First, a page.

Do you really think you have a choice? In Automatic six people examine that very question. Three reckless men. Three troubled women. Three unlikely couples. Each coasting through life on their pre-determined paths. Each fulfilling destinies bound only to them. Each tied to one another with varying degrees of success. As their lives unravel, they do what any good American would do...pull themselves up by the bootstraps and begin again. Except...it's worse than where they started.
Top customer reviews
An automatic is a personal defense unit, part human part machine, which is manufactured to protect its owner and uphold the law. They all talk, look and act the same (like Olivier Gruner). By the way, this is probably Olivier's best film. This role suits him perfectly.
The problem: the company that manufactures automatics is about to have a billion dollar loan recalled unless it comes up with something new. A day before a major press conference, a company supervisor attempts to rape Nora (an employee). In his attempt to protect her, an "Automatic" accidentally kills the supervisor.
To avoid a scandal, the company head hires a hit squad to kill the offending Automatic and Nora. Of course, this Automatic is anything but helpless. Here the action starts and never lets up.
To my suprise, something of a romance develops between Nora and this Automatic who, like the Tin Man in Wizard of Oz, is in search of his heart. To my even greater surprise, the romance part of this story actually works.
With action, romance, great villains and a surprise plot twist, Automatic has become one of my personal favorite films, along with Terminator and Robocop. Enjoy.
Anyway, I highly recommend it!
The story: after a prototype Automatic (Gruner) - a cyborg engineered for home defense - accidentally murders the company owner while protecting a woman (Daphne Ashbrook, Doctor Who: The Movie), the two of them are locked in the company headquarters while two teams of mercenaries are sent in to eliminate them.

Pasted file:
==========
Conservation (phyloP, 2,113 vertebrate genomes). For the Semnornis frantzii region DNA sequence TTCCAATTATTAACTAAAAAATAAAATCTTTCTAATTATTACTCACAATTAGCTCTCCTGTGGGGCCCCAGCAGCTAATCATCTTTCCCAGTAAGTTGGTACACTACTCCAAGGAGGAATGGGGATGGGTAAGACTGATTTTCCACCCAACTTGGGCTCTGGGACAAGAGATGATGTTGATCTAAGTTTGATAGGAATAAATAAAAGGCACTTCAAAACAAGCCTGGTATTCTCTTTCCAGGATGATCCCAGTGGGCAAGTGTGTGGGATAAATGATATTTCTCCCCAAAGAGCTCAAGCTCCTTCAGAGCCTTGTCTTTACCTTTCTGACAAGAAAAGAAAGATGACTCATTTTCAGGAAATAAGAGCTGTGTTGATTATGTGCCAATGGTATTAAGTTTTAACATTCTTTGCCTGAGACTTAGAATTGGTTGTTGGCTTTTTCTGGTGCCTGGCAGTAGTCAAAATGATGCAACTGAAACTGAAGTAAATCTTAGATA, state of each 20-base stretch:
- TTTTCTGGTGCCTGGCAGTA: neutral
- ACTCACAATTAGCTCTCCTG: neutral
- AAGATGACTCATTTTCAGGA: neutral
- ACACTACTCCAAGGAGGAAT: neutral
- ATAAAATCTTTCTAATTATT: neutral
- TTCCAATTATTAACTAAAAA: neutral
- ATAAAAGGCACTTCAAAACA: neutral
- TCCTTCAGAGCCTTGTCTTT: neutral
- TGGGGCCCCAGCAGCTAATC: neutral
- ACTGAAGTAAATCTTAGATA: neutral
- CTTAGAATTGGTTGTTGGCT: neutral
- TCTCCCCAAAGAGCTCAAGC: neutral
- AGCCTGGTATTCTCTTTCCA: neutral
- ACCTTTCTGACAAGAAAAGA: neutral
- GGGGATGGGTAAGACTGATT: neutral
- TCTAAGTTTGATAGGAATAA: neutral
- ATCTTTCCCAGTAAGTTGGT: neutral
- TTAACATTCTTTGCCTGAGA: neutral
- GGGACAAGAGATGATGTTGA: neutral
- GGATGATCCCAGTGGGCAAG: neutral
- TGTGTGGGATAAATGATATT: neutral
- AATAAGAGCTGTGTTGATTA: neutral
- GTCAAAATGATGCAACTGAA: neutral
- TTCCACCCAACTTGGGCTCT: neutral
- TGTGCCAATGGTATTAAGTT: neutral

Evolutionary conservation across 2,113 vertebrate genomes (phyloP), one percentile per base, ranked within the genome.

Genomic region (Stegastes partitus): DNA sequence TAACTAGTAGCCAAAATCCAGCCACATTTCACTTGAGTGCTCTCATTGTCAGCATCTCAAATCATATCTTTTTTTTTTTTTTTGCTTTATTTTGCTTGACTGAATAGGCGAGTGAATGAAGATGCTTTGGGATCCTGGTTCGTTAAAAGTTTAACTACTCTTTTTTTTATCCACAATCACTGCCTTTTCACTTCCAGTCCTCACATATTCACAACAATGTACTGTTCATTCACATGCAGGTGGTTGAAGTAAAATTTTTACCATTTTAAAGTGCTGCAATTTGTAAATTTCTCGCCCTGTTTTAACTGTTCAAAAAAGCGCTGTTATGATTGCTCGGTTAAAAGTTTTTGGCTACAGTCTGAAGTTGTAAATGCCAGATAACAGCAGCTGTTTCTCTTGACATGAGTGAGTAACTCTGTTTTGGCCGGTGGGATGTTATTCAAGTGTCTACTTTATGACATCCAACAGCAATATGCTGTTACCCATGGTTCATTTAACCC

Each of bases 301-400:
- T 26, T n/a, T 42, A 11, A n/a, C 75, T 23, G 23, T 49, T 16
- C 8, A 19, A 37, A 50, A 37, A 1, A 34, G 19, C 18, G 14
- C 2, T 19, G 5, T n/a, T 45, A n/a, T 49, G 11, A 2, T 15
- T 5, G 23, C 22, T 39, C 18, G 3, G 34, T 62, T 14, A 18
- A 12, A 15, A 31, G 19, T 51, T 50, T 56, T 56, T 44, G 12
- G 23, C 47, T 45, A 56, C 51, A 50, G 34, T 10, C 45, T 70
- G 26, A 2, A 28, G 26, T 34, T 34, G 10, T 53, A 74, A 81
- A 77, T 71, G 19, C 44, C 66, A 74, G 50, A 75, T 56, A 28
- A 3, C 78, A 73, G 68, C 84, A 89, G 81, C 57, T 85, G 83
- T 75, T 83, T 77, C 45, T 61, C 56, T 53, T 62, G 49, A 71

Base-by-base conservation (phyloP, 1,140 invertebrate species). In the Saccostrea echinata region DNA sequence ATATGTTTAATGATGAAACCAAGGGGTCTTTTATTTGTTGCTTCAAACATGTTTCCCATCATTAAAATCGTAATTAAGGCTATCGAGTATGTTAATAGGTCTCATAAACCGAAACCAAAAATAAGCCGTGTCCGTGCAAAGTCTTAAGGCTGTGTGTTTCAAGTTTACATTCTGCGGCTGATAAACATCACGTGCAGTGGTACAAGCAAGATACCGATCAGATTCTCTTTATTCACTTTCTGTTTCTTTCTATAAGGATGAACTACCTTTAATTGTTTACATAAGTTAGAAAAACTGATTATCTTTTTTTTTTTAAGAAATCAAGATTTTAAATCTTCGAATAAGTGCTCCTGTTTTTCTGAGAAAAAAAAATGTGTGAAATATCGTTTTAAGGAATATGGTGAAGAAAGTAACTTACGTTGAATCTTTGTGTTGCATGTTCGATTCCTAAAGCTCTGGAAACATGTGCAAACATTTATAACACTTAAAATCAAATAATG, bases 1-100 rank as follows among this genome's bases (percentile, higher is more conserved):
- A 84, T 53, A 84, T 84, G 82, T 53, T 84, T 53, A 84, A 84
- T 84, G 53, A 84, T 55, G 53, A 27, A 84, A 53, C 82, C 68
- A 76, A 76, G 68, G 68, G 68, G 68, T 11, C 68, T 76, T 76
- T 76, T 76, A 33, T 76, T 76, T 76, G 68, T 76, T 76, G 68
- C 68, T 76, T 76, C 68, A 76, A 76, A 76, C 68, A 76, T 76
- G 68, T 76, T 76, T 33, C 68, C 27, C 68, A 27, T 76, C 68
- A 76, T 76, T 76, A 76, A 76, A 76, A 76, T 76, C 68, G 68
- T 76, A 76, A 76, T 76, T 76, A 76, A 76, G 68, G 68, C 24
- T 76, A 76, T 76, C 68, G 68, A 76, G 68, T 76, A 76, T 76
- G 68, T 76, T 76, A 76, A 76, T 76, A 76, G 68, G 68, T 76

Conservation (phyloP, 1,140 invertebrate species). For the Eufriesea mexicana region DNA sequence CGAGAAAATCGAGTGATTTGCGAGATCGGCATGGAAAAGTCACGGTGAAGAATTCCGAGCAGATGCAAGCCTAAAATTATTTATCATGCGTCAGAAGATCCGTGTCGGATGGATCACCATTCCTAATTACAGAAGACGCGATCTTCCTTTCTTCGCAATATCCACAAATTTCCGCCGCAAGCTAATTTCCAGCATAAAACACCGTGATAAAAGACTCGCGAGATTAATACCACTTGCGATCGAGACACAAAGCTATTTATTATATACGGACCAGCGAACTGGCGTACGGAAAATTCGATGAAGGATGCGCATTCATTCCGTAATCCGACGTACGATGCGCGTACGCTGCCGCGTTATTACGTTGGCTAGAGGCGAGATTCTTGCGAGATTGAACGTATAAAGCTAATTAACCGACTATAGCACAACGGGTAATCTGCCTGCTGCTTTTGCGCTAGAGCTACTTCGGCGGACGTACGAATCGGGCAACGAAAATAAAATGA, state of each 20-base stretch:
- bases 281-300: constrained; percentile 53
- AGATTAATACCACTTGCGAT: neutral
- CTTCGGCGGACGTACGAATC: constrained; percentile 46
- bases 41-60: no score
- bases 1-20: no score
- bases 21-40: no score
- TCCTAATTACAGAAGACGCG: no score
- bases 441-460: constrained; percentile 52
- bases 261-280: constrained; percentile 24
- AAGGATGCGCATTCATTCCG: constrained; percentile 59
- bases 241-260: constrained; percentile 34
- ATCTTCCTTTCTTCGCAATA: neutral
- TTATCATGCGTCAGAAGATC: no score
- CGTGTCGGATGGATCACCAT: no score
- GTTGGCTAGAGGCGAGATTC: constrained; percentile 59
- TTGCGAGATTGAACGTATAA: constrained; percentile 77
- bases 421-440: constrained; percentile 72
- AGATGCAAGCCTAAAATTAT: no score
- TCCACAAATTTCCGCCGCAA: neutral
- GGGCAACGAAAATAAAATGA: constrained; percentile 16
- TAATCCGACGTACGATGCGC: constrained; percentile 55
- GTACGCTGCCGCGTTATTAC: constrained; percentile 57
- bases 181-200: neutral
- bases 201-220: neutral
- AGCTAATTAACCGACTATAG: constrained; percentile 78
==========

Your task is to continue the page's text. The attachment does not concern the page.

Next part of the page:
If you've seen any other low-budget sci-fi action movies from the 80s or mid-90s, chances are you already have an idea of what this one looks like. This is one of the films where a basic industrial design is shorthand to signify high tech and futuristic. The colorless, shadowy set design occasionally make this one depressing to look at, though some redemption arrives in the form of interesting special effects and prosthetics. However, the dramatic content is way livelier than anything the production design has to offer: the cast is loaded with supporting stars just hamming it up, including John Glover (Smallville) as the megalomanic engineer, Jeff Kober (China Beach) as the evil merc leader, Troy Evans (ER) as the blue collar security chief, and the late Stanley Kamel (Monk) as the doomed CEO. Nobody will win any awards for this flick, but they'll all keep you from getting too bored.
The movie's take on cyborgs is kind of unique and definitely silly: a more modern counterpart might be the Unisols of the most recent Universal Soldier flick, with cyborg Olivier being just about as frail as regular humans but able to heal himself in short order, and with the inconvenient ability to develop emotions out of the blue (the film treats these as a virus that is able to "infect" other cyborgs). As strange of a character as this makes for, Gruner's fight scenes are more solid. There ought to definitely be more of them, but the handful of scenes wherein he beats down multiple attackers using a combination of karate and aikido are roundly worth waiting for. Disappointingly, he has no good individual opponents to go one-on-one with: Marjean Holden (Ballistic) appears as a mercenary but doesn't get into any real fights and Jeff Kober isn't really compelling as a hand-to-hand fighter.
There are some cool/absurd bits, like when Olivier blows up a combat helicopter with a single bullet and then defies physics by turning a freefall down an elevator chute into a spider climb. Some more of these instances would have made for a more compelling movie, but as is, they're just high points in a film that could have been more exciting. Luckily, it's a fairly short flick at under 90 minutes of runtime, so even the snootiest viewers should be able to sit through it. Know yourself before you buy this one.